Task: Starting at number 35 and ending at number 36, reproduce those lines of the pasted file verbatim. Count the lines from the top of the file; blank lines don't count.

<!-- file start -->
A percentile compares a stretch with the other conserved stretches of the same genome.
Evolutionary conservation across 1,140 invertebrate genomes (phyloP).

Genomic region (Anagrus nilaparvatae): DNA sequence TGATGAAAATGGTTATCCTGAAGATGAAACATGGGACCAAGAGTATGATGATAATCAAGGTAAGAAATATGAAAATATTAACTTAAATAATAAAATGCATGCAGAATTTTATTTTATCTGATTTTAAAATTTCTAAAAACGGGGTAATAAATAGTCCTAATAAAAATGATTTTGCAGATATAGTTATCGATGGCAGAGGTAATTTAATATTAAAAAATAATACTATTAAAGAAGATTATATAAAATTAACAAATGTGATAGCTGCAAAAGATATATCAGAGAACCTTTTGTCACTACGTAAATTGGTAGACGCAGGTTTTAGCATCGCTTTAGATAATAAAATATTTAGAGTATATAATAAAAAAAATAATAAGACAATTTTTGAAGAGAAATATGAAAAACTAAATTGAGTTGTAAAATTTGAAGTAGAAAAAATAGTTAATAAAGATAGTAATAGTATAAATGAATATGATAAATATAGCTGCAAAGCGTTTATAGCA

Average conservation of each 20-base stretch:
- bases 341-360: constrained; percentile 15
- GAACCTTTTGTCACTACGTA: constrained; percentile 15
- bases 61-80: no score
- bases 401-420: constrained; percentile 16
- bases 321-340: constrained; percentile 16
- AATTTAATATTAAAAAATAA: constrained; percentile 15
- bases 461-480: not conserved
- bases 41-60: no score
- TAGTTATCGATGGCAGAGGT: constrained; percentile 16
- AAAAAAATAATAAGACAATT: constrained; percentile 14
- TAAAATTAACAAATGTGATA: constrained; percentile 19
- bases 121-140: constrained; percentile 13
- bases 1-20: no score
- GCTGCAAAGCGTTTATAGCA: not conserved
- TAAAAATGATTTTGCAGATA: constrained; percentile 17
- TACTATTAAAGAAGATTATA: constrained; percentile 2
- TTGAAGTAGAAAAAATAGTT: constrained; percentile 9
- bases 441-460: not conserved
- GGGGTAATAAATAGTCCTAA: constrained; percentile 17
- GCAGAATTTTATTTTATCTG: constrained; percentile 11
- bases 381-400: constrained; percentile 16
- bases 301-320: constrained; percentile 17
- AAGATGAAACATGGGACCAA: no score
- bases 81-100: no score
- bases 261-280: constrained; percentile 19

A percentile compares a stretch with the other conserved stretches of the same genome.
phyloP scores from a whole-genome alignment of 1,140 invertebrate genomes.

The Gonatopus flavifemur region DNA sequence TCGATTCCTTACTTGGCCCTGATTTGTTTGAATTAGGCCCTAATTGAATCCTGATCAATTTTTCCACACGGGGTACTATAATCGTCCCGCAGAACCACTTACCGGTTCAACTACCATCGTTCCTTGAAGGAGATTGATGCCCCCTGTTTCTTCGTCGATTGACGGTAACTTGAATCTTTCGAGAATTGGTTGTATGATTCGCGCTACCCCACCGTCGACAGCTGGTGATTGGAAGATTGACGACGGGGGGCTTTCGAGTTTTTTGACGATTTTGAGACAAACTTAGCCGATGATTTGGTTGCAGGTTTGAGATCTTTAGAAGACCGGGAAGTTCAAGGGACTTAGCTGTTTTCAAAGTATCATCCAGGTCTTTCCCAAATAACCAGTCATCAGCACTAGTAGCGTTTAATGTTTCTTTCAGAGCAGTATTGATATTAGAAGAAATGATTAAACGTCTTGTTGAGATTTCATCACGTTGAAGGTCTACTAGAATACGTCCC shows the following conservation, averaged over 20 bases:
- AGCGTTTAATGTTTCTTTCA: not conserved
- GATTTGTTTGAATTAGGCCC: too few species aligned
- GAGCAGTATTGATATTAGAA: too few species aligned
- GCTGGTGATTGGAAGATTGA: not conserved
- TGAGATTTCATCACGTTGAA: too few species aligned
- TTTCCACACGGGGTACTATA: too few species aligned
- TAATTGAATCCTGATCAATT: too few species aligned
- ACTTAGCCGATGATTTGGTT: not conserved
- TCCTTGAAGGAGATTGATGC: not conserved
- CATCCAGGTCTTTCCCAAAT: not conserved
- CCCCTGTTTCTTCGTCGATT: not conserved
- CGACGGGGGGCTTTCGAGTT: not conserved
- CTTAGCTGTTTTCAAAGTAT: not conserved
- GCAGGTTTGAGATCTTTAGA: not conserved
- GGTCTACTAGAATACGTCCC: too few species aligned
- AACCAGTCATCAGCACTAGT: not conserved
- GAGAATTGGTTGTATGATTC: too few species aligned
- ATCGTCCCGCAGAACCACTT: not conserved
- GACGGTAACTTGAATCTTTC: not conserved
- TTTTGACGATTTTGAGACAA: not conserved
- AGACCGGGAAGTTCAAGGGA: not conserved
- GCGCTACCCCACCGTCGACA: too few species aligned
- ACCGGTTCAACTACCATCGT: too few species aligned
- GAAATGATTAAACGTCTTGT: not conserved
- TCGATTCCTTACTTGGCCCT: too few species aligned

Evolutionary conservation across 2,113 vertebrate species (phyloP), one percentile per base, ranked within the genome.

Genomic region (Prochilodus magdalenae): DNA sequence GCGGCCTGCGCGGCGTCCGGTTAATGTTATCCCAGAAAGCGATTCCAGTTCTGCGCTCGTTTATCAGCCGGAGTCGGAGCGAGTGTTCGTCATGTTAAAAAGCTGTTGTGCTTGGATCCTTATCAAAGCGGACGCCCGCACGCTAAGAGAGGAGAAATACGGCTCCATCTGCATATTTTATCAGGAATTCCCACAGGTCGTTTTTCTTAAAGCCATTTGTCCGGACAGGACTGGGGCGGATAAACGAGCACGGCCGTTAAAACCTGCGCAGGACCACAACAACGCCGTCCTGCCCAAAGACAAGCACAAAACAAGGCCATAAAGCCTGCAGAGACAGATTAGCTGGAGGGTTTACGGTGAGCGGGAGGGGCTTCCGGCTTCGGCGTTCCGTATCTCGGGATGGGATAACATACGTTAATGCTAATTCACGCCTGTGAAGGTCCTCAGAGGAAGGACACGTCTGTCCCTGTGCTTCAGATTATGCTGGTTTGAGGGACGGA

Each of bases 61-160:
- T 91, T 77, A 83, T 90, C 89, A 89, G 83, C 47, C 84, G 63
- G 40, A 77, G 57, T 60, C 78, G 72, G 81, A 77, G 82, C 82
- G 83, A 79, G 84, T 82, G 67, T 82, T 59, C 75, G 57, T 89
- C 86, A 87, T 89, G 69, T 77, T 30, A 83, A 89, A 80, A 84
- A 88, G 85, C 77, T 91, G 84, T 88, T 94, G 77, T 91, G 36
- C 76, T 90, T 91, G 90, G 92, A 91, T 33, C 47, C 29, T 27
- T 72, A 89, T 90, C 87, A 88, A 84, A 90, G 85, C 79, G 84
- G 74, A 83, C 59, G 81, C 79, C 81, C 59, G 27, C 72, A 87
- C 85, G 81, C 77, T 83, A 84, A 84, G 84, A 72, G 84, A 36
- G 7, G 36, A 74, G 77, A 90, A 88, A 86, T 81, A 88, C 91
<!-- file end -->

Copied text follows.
- GAGCAGTATTGATATTAGAA: too few species aligned
- GCTGGTGATTGGAAGATTGA: not conserved